Now that you know the materials and tools you’ll need for this project, let’s talk about how to install the drop ceiling tiles the right way, the first time.
Step 1 – Get a Drop Ceiling Grid Designed
Install ceiling tiles can be tricky no matter if they are decorative ceiling tiles or not. The trick here is to have a plan in place before you start the installation process. Without a grid to tell you where to place the tiles, you will not know how many you will need or where they actually go that will require the least amount of cutting possible.
Start on the outside edges of the ceiling and work your way inwards. You want these tiles to be evenly placed so that there aren’t any discrepancies with sizing.
If this is not something you think you can handle on your own, there are plenty of websites that can help you digitally design the plan. Make sure to pay attention to any special features your room has like support pillars or cutouts. This will change the way you design your grid.
Step 2 - Time to Put in the L-Channel
This is the fun part. Decide how much of a drop you want from the actual ceiling. Take your measuring tape and measure from the floor joists down to the spot you want the tiles to go. Mark the location on the wall with self-tapping drywall screws. Put the L-Channel on the wall.
The corners can be a bit tricky. For exterior corners, overlapping the L-channels and cutting just one of them on a 45-degree angle will give it the look of a mitered corner. This is just a more polished look. Interior corners are not that much different since they can either be overlapped or pushed together at the ends.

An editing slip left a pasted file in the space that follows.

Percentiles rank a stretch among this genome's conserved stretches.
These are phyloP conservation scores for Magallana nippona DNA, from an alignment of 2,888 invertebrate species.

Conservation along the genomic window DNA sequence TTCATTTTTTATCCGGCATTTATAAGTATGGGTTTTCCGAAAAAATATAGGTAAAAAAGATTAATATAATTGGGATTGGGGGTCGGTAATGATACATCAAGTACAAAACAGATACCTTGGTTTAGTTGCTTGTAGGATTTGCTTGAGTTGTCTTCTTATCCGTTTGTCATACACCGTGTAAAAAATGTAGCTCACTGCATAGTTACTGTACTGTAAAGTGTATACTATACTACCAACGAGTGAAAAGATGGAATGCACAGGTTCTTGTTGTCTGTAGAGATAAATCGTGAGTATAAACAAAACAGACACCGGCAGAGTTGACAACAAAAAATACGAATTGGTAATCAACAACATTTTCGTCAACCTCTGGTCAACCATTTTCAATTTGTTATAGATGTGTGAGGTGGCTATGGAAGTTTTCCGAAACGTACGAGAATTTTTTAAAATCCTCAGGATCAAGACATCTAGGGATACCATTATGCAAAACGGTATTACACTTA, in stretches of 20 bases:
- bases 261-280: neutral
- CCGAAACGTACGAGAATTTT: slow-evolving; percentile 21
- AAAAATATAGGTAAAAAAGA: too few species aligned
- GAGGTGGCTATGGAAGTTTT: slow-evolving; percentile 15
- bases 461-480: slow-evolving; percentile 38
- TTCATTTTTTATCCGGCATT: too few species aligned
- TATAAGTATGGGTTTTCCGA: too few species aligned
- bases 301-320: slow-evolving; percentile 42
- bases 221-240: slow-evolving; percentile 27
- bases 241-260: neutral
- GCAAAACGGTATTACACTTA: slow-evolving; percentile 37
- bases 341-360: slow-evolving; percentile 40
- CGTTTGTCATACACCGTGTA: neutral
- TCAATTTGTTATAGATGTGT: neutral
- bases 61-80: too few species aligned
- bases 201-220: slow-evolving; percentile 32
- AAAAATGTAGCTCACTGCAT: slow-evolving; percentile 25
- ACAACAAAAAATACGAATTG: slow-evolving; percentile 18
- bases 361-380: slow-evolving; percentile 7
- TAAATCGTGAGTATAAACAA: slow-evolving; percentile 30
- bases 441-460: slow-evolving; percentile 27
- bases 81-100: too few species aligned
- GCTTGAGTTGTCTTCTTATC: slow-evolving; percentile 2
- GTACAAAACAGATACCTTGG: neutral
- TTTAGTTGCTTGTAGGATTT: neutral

Step 3 – T-Channels Are Next
We know from our list of materials and tools that the T-Channel runs perpendicular to the floor joists. The main T-Channel pieces will actually be supported by the L-Channel pieces and the eyelets and wire in the middle. You’ll want to give it at least 2–4 feet of space every third joist.
The wire should be running loosely through the T-Channel and the eyelets. You’ll want to make sure that the wire is strung tightly from wall to wall and in line with the L-Channel. Pull those individual wires tight again and bring the T-Channel in line with the string. If the wire isn’t tightly wrapped, it could become loose with the weight of the tiles, which could cause a huge problem in the future.
Repeat this process with the T-Channel spaced 4’ apart until all of the T-Channel is lined up.
Step 4 – Install the Cross Ts
This is actually the easiest, and fastest, part of the installation process and thankfully the last. You should have 4’ Cross Ts unless you have 2’x2’ tiles in which case you can use 2’ Cross Ts. Start with the full Ts and then move to the outside edges. Cut each T to the desired size—and remember to cut a bevel at the wall to avoid any interference with the actual wall itself.
Drop in a couple of full tiles to help the grid square up a bit. It is highly recommended to do this before you start cutting the edge tiles because you want the grid to be as square as it can be.
Be aware that you’ll need to make special cuts for other special instances like cutouts, pillars, or lights.
There you have it. You’ve just installed your drop ceiling tiles in your newly finished basement!